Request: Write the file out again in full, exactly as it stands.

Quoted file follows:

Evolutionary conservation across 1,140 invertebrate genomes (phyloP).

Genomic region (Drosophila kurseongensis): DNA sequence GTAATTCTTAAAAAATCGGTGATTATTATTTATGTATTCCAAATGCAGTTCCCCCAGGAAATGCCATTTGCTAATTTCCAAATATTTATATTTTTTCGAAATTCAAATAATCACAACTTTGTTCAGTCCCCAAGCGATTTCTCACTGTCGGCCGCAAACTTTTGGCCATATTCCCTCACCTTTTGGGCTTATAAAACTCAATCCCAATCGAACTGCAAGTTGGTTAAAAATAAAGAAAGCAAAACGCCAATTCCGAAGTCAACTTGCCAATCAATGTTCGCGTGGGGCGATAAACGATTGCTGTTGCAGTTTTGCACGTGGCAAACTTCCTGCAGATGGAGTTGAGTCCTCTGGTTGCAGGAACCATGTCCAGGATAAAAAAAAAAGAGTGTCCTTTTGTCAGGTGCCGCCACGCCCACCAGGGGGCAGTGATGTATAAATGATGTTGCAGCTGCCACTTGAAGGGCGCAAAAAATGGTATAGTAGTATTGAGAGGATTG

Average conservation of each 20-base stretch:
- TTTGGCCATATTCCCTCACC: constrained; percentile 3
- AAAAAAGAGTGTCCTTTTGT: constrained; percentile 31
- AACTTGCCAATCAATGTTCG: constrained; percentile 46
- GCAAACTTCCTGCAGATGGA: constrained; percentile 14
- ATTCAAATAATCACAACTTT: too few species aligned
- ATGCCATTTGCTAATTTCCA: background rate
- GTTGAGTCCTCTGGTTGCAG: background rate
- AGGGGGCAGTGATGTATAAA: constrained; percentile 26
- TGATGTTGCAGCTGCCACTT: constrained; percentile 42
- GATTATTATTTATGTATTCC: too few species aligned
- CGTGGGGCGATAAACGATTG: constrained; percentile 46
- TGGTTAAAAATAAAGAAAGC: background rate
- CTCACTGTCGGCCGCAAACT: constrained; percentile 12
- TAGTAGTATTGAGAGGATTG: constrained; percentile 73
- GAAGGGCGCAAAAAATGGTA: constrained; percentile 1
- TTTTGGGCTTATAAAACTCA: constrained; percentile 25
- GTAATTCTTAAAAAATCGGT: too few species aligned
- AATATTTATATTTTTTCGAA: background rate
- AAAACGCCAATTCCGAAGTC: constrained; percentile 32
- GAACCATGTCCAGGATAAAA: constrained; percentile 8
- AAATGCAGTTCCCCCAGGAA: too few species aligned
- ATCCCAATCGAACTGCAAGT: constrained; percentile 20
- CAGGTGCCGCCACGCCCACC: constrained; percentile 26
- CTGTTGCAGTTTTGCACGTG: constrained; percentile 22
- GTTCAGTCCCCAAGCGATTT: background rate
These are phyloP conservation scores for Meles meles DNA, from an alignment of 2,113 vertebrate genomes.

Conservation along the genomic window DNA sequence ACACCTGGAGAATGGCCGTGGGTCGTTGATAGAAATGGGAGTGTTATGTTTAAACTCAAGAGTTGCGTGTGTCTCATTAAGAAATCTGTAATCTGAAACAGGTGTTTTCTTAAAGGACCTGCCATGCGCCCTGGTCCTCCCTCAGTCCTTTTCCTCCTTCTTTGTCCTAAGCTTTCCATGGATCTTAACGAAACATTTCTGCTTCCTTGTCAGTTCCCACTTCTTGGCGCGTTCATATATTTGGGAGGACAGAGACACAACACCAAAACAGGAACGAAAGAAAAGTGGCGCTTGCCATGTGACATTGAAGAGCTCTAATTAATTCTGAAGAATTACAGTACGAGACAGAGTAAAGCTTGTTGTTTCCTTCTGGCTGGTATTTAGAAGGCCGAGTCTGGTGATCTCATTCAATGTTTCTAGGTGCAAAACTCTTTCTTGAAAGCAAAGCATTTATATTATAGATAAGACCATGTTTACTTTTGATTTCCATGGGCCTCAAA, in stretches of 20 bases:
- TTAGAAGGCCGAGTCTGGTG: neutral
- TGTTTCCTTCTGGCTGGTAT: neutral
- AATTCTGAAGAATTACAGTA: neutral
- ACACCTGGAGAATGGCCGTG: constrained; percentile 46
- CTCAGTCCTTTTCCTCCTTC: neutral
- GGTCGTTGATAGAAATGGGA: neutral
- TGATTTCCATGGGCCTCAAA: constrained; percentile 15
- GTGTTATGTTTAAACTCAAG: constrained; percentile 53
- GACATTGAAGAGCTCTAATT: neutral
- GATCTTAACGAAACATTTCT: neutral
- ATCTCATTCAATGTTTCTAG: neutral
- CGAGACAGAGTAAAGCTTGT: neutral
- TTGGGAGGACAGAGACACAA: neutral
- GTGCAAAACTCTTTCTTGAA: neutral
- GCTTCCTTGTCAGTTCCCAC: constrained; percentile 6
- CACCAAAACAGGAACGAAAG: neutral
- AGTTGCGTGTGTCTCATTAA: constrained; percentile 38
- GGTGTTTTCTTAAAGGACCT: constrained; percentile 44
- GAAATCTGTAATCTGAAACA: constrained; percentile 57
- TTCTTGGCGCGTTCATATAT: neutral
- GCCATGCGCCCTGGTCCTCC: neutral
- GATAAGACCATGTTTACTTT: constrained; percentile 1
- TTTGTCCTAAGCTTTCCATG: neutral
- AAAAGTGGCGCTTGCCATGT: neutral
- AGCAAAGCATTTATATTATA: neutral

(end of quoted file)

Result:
Evolutionary conservation across 1,140 invertebrate genomes (phyloP).

Genomic region (Drosophila kurseongensis): DNA sequence GTAATTCTTAAAAAATCGGTGATTATTATTTATGTATTCCAAATGCAGTTCCCCCAGGAAATGCCATTTGCTAATTTCCAAATATTTATATTTTTTCGAAATTCAAATAATCACAACTTTGTTCAGTCCCCAAGCGATTTCTCACTGTCGGCCGCAAACTTTTGGCCATATTCCCTCACCTTTTGGGCTTATAAAACTCAATCCCAATCGAACTGCAAGTTGGTTAAAAATAAAGAAAGCAAAACGCCAATTCCGAAGTCAACTTGCCAATCAATGTTCGCGTGGGGCGATAAACGATTGCTGTTGCAGTTTTGCACGTGGCAAACTTCCTGCAGATGGAGTTGAGTCCTCTGGTTGCAGGAACCATGTCCAGGATAAAAAAAAAAGAGTGTCCTTTTGTCAGGTGCCGCCACGCCCACCAGGGGGCAGTGATGTATAAATGATGTTGCAGCTGCCACTTGAAGGGCGCAAAAAATGGTATAGTAGTATTGAGAGGATTG

Average conservation of each 20-base stretch:
- TTTGGCCATATTCCCTCACC: constrained; percentile 3
- AAAAAAGAGTGTCCTTTTGT: constrained; percentile 31
- AACTTGCCAATCAATGTTCG: constrained; percentile 46
- GCAAACTTCCTGCAGATGGA: constrained; percentile 14
- ATTCAAATAATCACAACTTT: too few species aligned
- ATGCCATTTGCTAATTTCCA: background rate
- GTTGAGTCCTCTGGTTGCAG: background rate
- AGGGGGCAGTGATGTATAAA: constrained; percentile 26
- TGATGTTGCAGCTGCCACTT: constrained; percentile 42
- GATTATTATTTATGTATTCC: too few species aligned
- CGTGGGGCGATAAACGATTG: constrained; percentile 46
- TGGTTAAAAATAAAGAAAGC: background rate
- CTCACTGTCGGCCGCAAACT: constrained; percentile 12
- TAGTAGTATTGAGAGGATTG: constrained; percentile 73
- GAAGGGCGCAAAAAATGGTA: constrained; percentile 1
- TTTTGGGCTTATAAAACTCA: constrained; percentile 25
- GTAATTCTTAAAAAATCGGT: too few species aligned
- AATATTTATATTTTTTCGAA: background rate
- AAAACGCCAATTCCGAAGTC: constrained; percentile 32
- GAACCATGTCCAGGATAAAA: constrained; percentile 8
- AAATGCAGTTCCCCCAGGAA: too few species aligned
- ATCCCAATCGAACTGCAAGT: constrained; percentile 20
- CAGGTGCCGCCACGCCCACC: constrained; percentile 26
- CTGTTGCAGTTTTGCACGTG: constrained; percentile 22
- GTTCAGTCCCCAAGCGATTT: background rate
These are phyloP conservation scores for Meles meles DNA, from an alignment of 2,113 vertebrate genomes.

Conservation along the genomic window DNA sequence ACACCTGGAGAATGGCCGTGGGTCGTTGATAGAAATGGGAGTGTTATGTTTAAACTCAAGAGTTGCGTGTGTCTCATTAAGAAATCTGTAATCTGAAACAGGTGTTTTCTTAAAGGACCTGCCATGCGCCCTGGTCCTCCCTCAGTCCTTTTCCTCCTTCTTTGTCCTAAGCTTTCCATGGATCTTAACGAAACATTTCTGCTTCCTTGTCAGTTCCCACTTCTTGGCGCGTTCATATATTTGGGAGGACAGAGACACAACACCAAAACAGGAACGAAAGAAAAGTGGCGCTTGCCATGTGACATTGAAGAGCTCTAATTAATTCTGAAGAATTACAGTACGAGACAGAGTAAAGCTTGTTGTTTCCTTCTGGCTGGTATTTAGAAGGCCGAGTCTGGTGATCTCATTCAATGTTTCTAGGTGCAAAACTCTTTCTTGAAAGCAAAGCATTTATATTATAGATAAGACCATGTTTACTTTTGATTTCCATGGGCCTCAAA, in stretches of 20 bases:
- TTAGAAGGCCGAGTCTGGTG: neutral
- TGTTTCCTTCTGGCTGGTAT: neutral
- AATTCTGAAGAATTACAGTA: neutral
- ACACCTGGAGAATGGCCGTG: constrained; percentile 46
- CTCAGTCCTTTTCCTCCTTC: neutral
- GGTCGTTGATAGAAATGGGA: neutral
- TGATTTCCATGGGCCTCAAA: constrained; percentile 15
- GTGTTATGTTTAAACTCAAG: constrained; percentile 53
- GACATTGAAGAGCTCTAATT: neutral
- GATCTTAACGAAACATTTCT: neutral
- ATCTCATTCAATGTTTCTAG: neutral
- CGAGACAGAGTAAAGCTTGT: neutral
- TTGGGAGGACAGAGACACAA: neutral
- GTGCAAAACTCTTTCTTGAA: neutral
- GCTTCCTTGTCAGTTCCCAC: constrained; percentile 6
- CACCAAAACAGGAACGAAAG: neutral
- AGTTGCGTGTGTCTCATTAA: constrained; percentile 38
- GGTGTTTTCTTAAAGGACCT: constrained; percentile 44
- GAAATCTGTAATCTGAAACA: constrained; percentile 57
- TTCTTGGCGCGTTCATATAT: neutral
- GCCATGCGCCCTGGTCCTCC: neutral
- GATAAGACCATGTTTACTTT: constrained; percentile 1
- TTTGTCCTAAGCTTTCCATG: neutral
- AAAAGTGGCGCTTGCCATGT: neutral
- AGCAAAGCATTTATATTATA: neutral